After establishing that the organisers of the show, Stafford Wargames were nothing to do with the nazi who runs a similarly named wargaming shop I was very happy to attend.
James and Scrivs have been hard at work since November assembling the forces needed to play a small campaign that takes place as part of the Verdun campaign in 1916. This particular part is an assault in an area known as le Bois de Caures. The rules used were the World War One adaptation of Chain of Command by Two Fat Lardies and the campaign supplement At the Sharp End.
Having won the previous battle Scrivs' Huns would be launching a flank attack on the French cornered in a bunker.
The set up was very simple but exteremely effective - lots of vac formed scenery, James' woods made from actual twigs, Scrivs homemade barbed wire, a simple caulk and tarpaulin battlemat and a very lovely backdrop James had painted. The whole lot was then sprinkled with scenic snow and it was ready for soldiers.
These models were placed before the game and played no part, just adding to the impression of the advancing forces and chaos going on around this area of the battlefield.
James got a little confused during the pre-battle jump-off phase and the French ended up a bit less than ideally placed. I decided my place was alongside James (Scrivs doesn't need a hand with games generally) and we were off.
The dastardly Germans then bought up their new wonder weapon - flamethrowers (this was the first battle these were used in) and duly hosed the French from their bunker ensuring Driant's papers were well and truly torched.
With that James and I raised the white flag and left the field to the Germans.
The heoric German leader was awarded the Iron Cross for his succesful leadership
There is a far more detailed and analytical guide to the events over on Scrivs blog.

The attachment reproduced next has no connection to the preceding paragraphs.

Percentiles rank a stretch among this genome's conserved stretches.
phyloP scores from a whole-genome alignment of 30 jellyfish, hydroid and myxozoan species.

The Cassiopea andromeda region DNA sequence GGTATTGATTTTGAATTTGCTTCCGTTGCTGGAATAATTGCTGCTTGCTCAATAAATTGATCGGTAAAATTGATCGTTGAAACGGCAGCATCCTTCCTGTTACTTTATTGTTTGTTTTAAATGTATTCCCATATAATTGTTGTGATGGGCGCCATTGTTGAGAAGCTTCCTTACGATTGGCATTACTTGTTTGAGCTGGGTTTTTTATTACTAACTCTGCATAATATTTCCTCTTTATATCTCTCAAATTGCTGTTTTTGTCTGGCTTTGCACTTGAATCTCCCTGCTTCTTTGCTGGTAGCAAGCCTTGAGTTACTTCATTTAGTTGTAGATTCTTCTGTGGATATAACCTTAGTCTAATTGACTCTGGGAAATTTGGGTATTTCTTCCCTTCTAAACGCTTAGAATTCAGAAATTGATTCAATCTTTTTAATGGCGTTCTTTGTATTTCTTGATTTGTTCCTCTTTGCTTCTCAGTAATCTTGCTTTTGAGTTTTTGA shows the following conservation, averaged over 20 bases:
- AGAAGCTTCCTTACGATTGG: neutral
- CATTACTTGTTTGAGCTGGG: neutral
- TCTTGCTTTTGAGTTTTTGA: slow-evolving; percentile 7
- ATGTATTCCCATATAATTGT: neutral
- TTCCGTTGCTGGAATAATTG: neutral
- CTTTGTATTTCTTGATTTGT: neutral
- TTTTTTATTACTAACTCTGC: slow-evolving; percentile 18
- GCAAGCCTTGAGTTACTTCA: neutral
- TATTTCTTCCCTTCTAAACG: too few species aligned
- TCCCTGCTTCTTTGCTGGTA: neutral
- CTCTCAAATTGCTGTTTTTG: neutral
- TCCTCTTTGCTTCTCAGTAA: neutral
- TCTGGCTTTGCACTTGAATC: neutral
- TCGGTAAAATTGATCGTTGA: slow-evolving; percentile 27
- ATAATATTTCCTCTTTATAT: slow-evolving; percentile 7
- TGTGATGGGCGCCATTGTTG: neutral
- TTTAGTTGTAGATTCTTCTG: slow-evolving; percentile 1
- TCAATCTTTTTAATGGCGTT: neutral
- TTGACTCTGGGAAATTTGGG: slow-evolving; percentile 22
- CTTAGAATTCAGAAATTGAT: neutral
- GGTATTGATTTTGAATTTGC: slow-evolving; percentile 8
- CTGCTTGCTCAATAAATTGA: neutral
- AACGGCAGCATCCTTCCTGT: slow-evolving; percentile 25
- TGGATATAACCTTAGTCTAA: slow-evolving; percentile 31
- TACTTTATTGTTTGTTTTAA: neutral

I should just reinforce the fact that I did none of the painting or collecting of these spectacular soldiers. It was all Scrivs' and James' work. My sole contribution was to make the explosions that were used at Salute last year and have been rebased to match the landscape of World War One.
Barrage itself was a really nice little show. We played and chatted in a very leisurely fashion. Unfortunately I heard a few grumbles from traders about the lack of visitors and sales. In the internet age small shows like this one and Cannon can struggle to attract large numbers of visitors to buy things. I hope the show continues, it was a nice venue and we had a great day.
However I must mention one thing. I finally encountered my first ever proper button counter. And here's a free piece of advice for him, or anyone else thinking that wandering around trying to find mistakes people may have made so you can gleefully point them out is a gainful activity for an adult member of the human race:
Pointing out in a rude and pompous manner things that you perceive to be "wrong" doesn't make you some sort of free speaking, pulls no punches, tells-it-like-it-is warrior for truth and accuracy.
It makes you an obnoxious twunt.
Oh, and no-one likes you you fat bell-end (we checked).